This session was held on June 19 2023, during the 33rd Regional ISBT Congress that was held in Gothenburg, Sweden, from June 17-21.


The Recent technological advances in Immunohematology session included the following presentations:

1. Tim Steiert: Blood group haplotypes and third generation sequencing
2. Mercy Rophina: Characterization of the genomic landscape of blood group antigens and alleles in the Indian population utilizing whole genome sequencing data 
3. Sonja Sigurdardottir: Molecular RHD donor screening in Switzerland: discovery of novel alleles by nanopore-sequencing
4. Masja De Haas: Implementation of a ddPCR method for non-invasive fetal blood group typing for alloimmunised pregnant women
5. Sylvia Mink: Automated data analysis framework for next generation sequencing blood group testing

MODERATORS: Christoph Gassner and Asa Hellberg

After the presentation, there was a questions and answers session of about 5 minutes, which is also included in the recording.



Molecular RHD donor screening in Switzerland: Discovery of novel alleles by Nanopore-sequencing

S Sigurdardottir1, G Thun2, M Gueuning2, K Neuenschwander1, C Engström3, T Weingand4, B Frey1,2,3, M Mattle-Greminger2, S Meyer1

1Molecular Diagnostics and Cytometry, 2Research and Development, 3Immunohematology, Blood Transfusion Service Zurich (SRC), Schlieren, 4Blood Transfusion Service Central Switzerland (SRC), Lucerne, Switzerland

Background: Multiple RHD variants can substantially reduce RH1 expression on red blood cells and may be missed even by phenotyping methods including indirect antiglobulin test. To prevent alloimmunization due to such variants, molecular screening for the presence of RHD was implemented in Switzerland in 2012 for all serologically RH1 negative first-time donors, according to the guidelines of the Swiss Red Cross. This screening strategy revealed previously unknown RHD alleles, which we resolved by Sanger as well as third-generation Oxford Nanopore sequencing for performance comparison.

Aims: Herein we report on the complete data collection of the mandatory molecular RHD screening at Blood Transfusion Service Zurich over the last 6 years.

Methods: All RH1-negative donors were screened using the RBC-FluoGene D-Screen kit including primers for RHD exons 3, 5, and 10 (inno-train GmbH, Germany). When positive, genotypes and phenotypes were individually reassessed using commercial PCR-SSP (sequence-specific priming) kits as well as standard and extended serological methods, including adsorption-elution technique. Sanger-sequencing and newest long-read sequencing technology of Oxford Nanopore Technologies (ONT) were applied to resolve unknown RHD alleles. For ONT sequencing, the entire coding region of RHD (~57 kb, exon 1 to 10) was amplified in six overlapping long-range PCRs using previously published RHD-specific primers. The PCR-products (~10 kb) were sequenced on MinION flow cells.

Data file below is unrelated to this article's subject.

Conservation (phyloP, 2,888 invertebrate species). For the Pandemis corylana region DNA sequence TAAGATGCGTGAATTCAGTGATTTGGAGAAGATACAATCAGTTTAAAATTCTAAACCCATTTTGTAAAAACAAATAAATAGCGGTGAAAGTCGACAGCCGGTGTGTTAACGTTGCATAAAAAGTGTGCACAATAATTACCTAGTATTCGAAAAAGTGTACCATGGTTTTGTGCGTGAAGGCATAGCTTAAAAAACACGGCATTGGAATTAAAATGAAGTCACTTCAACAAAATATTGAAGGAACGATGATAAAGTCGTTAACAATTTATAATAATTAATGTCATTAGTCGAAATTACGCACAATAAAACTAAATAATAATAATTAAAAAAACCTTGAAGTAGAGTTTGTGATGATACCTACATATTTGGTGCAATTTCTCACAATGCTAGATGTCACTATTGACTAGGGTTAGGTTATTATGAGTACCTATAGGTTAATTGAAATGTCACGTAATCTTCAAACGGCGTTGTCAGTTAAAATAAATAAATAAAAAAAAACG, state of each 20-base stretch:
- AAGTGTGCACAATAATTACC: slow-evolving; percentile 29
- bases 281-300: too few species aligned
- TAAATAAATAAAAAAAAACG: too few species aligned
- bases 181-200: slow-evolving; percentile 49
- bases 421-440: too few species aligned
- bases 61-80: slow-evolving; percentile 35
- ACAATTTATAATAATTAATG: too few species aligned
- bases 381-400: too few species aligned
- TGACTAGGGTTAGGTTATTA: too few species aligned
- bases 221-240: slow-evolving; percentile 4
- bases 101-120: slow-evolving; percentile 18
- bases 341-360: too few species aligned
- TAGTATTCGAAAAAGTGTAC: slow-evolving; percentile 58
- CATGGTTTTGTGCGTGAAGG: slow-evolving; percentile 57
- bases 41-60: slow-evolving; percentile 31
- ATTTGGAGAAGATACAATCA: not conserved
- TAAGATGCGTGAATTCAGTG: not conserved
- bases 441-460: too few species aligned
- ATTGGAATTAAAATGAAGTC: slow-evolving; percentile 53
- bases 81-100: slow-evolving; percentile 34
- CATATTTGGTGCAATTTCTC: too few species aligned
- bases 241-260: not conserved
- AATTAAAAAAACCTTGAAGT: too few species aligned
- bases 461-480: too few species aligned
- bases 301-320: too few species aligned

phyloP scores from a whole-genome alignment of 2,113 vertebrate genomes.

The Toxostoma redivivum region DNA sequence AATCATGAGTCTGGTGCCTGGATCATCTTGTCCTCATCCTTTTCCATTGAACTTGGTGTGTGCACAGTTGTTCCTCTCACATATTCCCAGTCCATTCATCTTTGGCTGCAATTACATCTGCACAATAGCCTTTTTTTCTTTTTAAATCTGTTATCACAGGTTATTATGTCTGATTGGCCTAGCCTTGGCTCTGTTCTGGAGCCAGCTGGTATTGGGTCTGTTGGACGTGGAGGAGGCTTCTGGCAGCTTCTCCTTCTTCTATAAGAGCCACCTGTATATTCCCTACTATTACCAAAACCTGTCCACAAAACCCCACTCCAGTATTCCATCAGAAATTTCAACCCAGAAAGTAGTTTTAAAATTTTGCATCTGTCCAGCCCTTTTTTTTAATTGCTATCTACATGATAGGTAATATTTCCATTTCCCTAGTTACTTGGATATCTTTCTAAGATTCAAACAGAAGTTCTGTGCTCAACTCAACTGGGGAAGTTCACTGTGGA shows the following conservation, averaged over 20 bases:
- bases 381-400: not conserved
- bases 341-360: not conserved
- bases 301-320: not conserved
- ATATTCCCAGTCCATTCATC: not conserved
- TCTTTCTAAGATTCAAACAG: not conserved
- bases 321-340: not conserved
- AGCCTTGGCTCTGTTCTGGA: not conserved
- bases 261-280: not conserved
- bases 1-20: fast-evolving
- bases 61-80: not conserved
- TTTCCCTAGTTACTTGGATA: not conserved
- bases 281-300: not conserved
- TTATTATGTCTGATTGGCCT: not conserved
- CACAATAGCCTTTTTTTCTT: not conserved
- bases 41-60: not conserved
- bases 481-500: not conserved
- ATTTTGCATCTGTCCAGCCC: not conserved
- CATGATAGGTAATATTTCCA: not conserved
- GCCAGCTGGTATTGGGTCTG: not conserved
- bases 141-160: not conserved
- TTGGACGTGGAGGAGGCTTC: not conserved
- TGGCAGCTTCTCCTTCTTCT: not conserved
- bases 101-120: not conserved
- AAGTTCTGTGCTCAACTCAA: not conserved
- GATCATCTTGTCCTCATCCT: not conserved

Results: Since 2017, more than 12,000 serologically RH1-negative donor samples have been screened at the Blood Transfusion Service Zurich. Overall, 0.69% (n = 85) were genetically positive for at least one of the three typed RHD exons. The majority of these donors carried known RHD null or weak alleles (n = 82). Remarkably, in three samples our combined sequencing strategy uncovered novel RHD alleles. All were caused by frameshift mutations and serologically defined as null-alleles, also by adsorption/elution techniques, when applicable. One sample had a small duplication in exon 3 (c.395_396dup, p.K133Gfs10), one sample had a single basepair deletion in exon 2 (c.245delT, p.F82Sfs17), and the third donor carried an allele with a 4-bp deletion (c.1199_1202del, p.K400Ifs*48) in exon 9 in addition to the DAU-specific SNV 1136C>T.

Summary/Conclusions: Molecular RHD screening of serologically RH1-negative first-time donors demonstrated efficacy to detect RH1 variants of very low expression. This cross-validation serves as an advantageous strategy for mitigating the potential hazard of alloimmunization in patients. Here we describe three novel RHD variants all defined as null alleles based on genetic and phenotypic data. Successful confirmation of all novel alleles by our RHD long-read sequencing strategy provides evidence that ONT is a reliable and emerging tool for routine diagnostics.

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